Refuges receive stimulus money
The Modoc National Wildlife Refuge near Alturas will receive more than $1 million in federal stimulus money for improvements, while lesser amounts are going to three other Klamath Basin refuges.
Alexandra Pitts, a spokeswoman for the U.S. Fish and Wildlife Service’s California regional office, said the $1.08 million at the Modoc will be used to build housing for volunteers and seasonal employees, replace a shop building and help fund a student employee.
A 1,200-square-foot building for seasonal workers and volunteers will replace a converted mobile home. The new 4,000-square-foot shop will replace the existing shop built in the 1960s. Both will be solar compatible.
The student will participate in the agency’s STEP — Student Temporary Employment Program — that is effectively a paid internship.
Pitts does not know when the construction projects will go to bid, but all work must be done within 18 months.
“These projects are important to the refuge and the program,” she said.
Lower Klamath and Tule Lake
The Lower Klamath National Wildlife Refuge will receive $210,000 for various deferred maintenance projects, including replacing water control structures and improving roads, while the Tule Lake National Wildlife Refuge will receive $245,000 for its Walking Wetland restoration program.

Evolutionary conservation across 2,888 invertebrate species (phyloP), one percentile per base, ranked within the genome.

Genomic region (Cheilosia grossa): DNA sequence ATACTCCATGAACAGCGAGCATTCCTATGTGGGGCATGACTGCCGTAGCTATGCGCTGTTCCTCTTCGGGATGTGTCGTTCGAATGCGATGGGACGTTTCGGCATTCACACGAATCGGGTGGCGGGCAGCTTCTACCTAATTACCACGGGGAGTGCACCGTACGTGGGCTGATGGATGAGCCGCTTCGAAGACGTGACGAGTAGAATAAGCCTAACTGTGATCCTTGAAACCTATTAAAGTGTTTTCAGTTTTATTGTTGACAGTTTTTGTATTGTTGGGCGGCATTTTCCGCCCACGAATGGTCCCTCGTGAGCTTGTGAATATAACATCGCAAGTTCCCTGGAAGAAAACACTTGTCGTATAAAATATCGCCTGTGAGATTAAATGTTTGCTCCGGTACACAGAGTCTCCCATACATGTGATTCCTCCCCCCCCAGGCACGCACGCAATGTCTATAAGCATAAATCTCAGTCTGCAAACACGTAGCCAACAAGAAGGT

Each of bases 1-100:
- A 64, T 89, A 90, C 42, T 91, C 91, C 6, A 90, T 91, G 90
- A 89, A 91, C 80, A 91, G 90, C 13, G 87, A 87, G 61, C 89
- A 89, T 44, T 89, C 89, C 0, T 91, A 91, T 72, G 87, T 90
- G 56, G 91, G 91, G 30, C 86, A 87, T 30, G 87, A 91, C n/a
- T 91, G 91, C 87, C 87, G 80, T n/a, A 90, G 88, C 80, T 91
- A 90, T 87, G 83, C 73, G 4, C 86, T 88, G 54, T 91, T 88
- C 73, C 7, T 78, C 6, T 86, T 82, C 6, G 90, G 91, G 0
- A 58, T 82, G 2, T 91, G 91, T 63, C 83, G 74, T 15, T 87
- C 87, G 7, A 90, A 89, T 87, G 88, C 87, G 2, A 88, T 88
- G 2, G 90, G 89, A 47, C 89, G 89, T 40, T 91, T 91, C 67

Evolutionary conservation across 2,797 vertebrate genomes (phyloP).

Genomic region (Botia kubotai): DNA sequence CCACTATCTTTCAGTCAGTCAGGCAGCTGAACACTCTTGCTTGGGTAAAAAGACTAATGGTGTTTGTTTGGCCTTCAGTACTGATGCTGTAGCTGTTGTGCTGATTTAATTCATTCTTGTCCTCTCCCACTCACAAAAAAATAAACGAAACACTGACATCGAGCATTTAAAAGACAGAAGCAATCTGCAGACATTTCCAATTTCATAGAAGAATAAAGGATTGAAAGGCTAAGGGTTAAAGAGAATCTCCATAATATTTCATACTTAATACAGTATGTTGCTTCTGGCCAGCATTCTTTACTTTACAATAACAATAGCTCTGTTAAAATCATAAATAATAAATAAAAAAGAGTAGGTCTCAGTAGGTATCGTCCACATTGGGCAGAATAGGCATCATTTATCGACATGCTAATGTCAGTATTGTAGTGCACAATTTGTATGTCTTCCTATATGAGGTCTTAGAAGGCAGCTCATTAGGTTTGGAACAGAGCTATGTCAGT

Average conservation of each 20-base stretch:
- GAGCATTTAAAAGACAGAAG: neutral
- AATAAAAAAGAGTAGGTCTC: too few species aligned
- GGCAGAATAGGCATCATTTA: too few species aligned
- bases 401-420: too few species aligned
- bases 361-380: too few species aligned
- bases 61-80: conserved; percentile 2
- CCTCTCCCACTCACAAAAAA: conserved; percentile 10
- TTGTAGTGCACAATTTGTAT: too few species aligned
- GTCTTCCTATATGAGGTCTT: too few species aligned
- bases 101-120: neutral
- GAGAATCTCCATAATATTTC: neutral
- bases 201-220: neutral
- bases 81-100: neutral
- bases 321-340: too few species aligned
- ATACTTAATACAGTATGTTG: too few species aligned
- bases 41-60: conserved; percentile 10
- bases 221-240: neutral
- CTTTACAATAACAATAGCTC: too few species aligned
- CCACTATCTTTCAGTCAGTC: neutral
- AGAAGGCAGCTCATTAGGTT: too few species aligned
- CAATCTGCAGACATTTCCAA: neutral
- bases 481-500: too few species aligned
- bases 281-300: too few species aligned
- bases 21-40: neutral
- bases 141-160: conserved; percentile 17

The Walking Wetlands program involves leasing
agricultural lands on the refuge that are cycled
between shallow water wetlands and crops. The
project builds wetland infrastructure on refuge
lands leased to local farmers.
The stimulus money will be used to create a block of 1,300 acres that will be flooded for two years this fall. In 2010, the land will be returned to crops for three to five years. The lands will then be flooded for two years, repeating the cycle.
Other refuges in the Klamath Basin complex — Clear Lake, Klamath Marsh, Bear Valley and Upper Klamath — did not receive funding.
The Sheldon-Hart Mountain National Wildlife Refuges Complex in Lakeview will receive $185,000, mostly for deferred maintenance projects.
Sheldon-Hart complex manager Paul Steblein said the funds would be split between the two refuges. The Hart Mountain National Antelope Refuge is located in eastern Lake County near Plush while the Sheldon National Wildlife Refuge is east of Lakeview just south of the Oregon-Nevada state line. He said projects would focus on energy conservation, with the work being coordinated through an ongoing partnership with Oregon Institute of Technology.
“For us, most of the work qualifies as deferred maintenance,” Steblein said.
The biggest Southern Oregon refuge project will be at the Malheur National Refuge, a favorite place for birders.
Most of nearly $3.7 million will be used to repair or replace aging dams and water delivery structures to ensure that redband trout can make it to their spawning grounds.
The work, which will result in about 30 jobs, includes repairing 2.8 miles of a water delivery canal that is the principal fish passage and primary diversion structure in the Blitzen River system; replacing the unscreened 45-foot Buckaroo Dam; modifying Page Springs dam; and replacing fish passage systems and screens at Grain Camp, Busse, Sodhouse and Dunn Dams.
The refuge also will implement energy efficiency improvements at refuge buildings.